Ireland and the Monarchy Mess
Irish President Mary McAleese extended an invitation to Queen Elizabeth II to visit Ireland next month and the place has not been the same since. A goodly number of Irish are ambivalent over the first visit by a British monarch to the 26 County Republic and, even if generally anti-royalty, would want to be hospitable. As one Cork City fella explained: “I wish the old gal no harm which is more than I can say for a few bankers around here.”
As if on queue, however, the British news print pundits and their counterparts in the Irish media, have unleashed an avalanche of justifications for the Irish people to be overjoyed with a visit by Betty of Battenburg. Mary Kenny of theIrish Independent suggests the visit is most welcome because it will “..showcase Ireland..” for investment. Ed Curran of the Belfast Telegraphclaimed that “…there was no blacker mark on the Irish people than to have failed to invite her until now.” Bloggers Wintour and Watt of the Guardianindicated the Queen regards the N. I. peace process as one of the finest domestic achievements of her reign. Kevin Meyers and Henry McDonald, stringers for the British Army, warn the Irish about security for her Majesty and selectively list violent acts of the past. Still other observers instruct the great unwashed of Ireland how grateful they should be that the Queen will grace the island with her presence. But Matt Cooper of the Irish Examinerpretty much sums up all of it with his column of Friday last.
Cooper cites the “big gesture” by the Queen in visiting the Garden of Remembrance in Dublin. It must be remembered that the Queen’s visits are first and foremost publicity stunts and her presence at the memorial to all who died for freedom from British rule is primarily for domestic (English) and American consumption. Those lovely royals ready to let bygones be bygones!! Nobody wants the Irish people to forget British treachery more than Prime Minister Cameron whose government is fighting efforts for truth and accountability for the killing of solicitors Patrick Finucane and Rosemary Nelson, the Dublin/Monaghan bombings and other acts of slaughter. Cooper would have the Queen ignore the words inscribed on the wall of the Garden: “Oh Generations of Freedom do not forget us the Generation of the Vision.” Mr. Cooper needn’t have worried about the Irish people putting aside rows from the past. Thanks to extraordinary British and Irish censorship and State media control most have rarely heard and will never know the ugly truth of British rule.
In response to the voices of those opposed to the visit, Cooper suggests the Irish must show themselves to be grounded mature people. This is a particularly ironic instruction. What kind of maturity is displayed by a government that will spend 18m Euros to humor England by participating in this charade of a visit. A ceremony that will validate the phony world of hereditary monarchy by hosting a Queen, touted to have all the power and influence of a potted plant; and she descended from of a long line of murderous miscreants. Was it not Oscar Wilde who wrote that “one should study the Peerage; it is the best thing in fiction the English have ever done.” It staggers the imagination to grasp the immaturity of this modern day form of idol worship. Cooper claims Queen Bess has a popular and proper mandate to represent the British people but, in truth, she is no more than a prop for the British government of the day; going where she is told and saying what she is told to say.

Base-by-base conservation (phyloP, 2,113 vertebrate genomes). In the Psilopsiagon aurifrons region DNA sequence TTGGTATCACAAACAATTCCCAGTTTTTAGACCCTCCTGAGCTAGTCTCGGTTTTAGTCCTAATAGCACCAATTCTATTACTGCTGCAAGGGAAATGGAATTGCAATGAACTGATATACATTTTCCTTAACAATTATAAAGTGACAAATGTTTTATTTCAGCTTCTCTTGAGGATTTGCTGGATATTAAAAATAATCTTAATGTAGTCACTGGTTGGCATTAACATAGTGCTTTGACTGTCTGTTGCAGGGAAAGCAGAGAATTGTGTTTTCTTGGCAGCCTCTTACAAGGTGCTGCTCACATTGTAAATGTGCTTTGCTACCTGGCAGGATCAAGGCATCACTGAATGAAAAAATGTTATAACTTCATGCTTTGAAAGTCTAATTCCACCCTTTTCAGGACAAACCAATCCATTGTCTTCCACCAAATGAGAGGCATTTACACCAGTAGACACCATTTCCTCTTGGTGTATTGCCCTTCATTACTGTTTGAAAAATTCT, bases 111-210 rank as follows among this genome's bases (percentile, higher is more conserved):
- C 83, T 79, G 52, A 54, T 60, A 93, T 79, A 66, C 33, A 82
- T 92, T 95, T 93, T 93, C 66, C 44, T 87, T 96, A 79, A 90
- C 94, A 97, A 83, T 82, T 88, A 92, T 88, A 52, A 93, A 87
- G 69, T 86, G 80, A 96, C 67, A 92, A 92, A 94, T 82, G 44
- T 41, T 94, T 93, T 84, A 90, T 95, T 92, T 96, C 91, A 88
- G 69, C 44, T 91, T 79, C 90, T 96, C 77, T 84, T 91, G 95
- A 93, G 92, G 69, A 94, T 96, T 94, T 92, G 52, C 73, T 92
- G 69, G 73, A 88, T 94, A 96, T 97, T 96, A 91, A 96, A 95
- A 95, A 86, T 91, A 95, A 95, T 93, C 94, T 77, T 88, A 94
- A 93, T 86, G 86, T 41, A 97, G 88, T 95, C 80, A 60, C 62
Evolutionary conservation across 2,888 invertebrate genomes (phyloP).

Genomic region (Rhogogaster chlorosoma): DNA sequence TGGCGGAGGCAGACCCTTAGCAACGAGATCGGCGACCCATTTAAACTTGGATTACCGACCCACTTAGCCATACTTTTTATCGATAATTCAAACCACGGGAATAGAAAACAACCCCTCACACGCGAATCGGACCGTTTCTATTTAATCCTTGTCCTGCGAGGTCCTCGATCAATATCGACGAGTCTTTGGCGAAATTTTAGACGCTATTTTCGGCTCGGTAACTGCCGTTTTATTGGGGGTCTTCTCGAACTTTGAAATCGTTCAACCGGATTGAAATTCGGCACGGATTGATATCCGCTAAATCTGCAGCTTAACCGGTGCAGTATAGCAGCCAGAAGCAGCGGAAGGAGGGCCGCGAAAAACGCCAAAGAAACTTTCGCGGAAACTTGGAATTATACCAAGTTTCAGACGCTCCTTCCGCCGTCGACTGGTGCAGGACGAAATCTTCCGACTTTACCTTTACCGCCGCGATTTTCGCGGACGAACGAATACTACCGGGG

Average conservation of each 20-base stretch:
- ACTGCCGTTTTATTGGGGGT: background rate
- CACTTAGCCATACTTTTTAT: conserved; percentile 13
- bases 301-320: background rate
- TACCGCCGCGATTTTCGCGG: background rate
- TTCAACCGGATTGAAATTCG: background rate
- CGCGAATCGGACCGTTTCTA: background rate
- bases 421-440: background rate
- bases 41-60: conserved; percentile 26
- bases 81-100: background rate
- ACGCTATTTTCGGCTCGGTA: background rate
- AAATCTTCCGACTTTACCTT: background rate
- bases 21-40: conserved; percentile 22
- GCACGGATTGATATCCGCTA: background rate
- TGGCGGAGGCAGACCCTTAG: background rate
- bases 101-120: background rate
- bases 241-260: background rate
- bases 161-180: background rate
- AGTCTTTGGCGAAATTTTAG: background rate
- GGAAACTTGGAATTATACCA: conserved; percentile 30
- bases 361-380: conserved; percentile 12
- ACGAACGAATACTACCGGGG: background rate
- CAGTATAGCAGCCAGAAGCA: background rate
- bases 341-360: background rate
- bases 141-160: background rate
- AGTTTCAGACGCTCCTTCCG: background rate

Mr. Cooper uses a traditional theme to justify enthusiasm in welcoming the monarch by claiming Britain has been a good neighbor. It would be hard to find a worse neighbor. England did everything it could to deprive a people of its language, culture, faith and freedom and when it could no longer do so over the entire island planted a regime in Belfast with a bayonet to continue those practices and policies. Indeed their presence in the North guarantees they will continue to impact tax, economic and social policies often to the detriment of the Republic; fiddling with the corporate tax in the North being but the latest example. Their communications listening center in Cheltenham insures every conversation in Ireland is under their review.
Finally, Cooper laments that some Irish people would “.. live in the past rather than in the present”….. preferring to blame Britain for our own woes rather than admitting to Ireland’s own failures.” How’s that for a win-win for her Majesty’s government!! Britain is anything but forthcoming on decades of violence and injustice including the undeclared act of war of the Dublin /Monaghan bombings and gets a free pass on admitting failures!! The Irish government, which has for so long been doing British bidding especially on the bombings cover-up, is now to be chastised for not admitting some imagined British sleights. It doesn’t get much better than that for hypocrisy.
American author William Faulkner wrote that “the past is not dead; in fact it is not even past.” British caricaturing, debasing, and defining of the Irish character and their instructions on how the Irish people should act seem ever present. More distressing is the fact that there always seem to be Irish men and women willing to embrace those instructions even if patently false and unjustified.
Michael J. Cummings, Member
IAUC National Board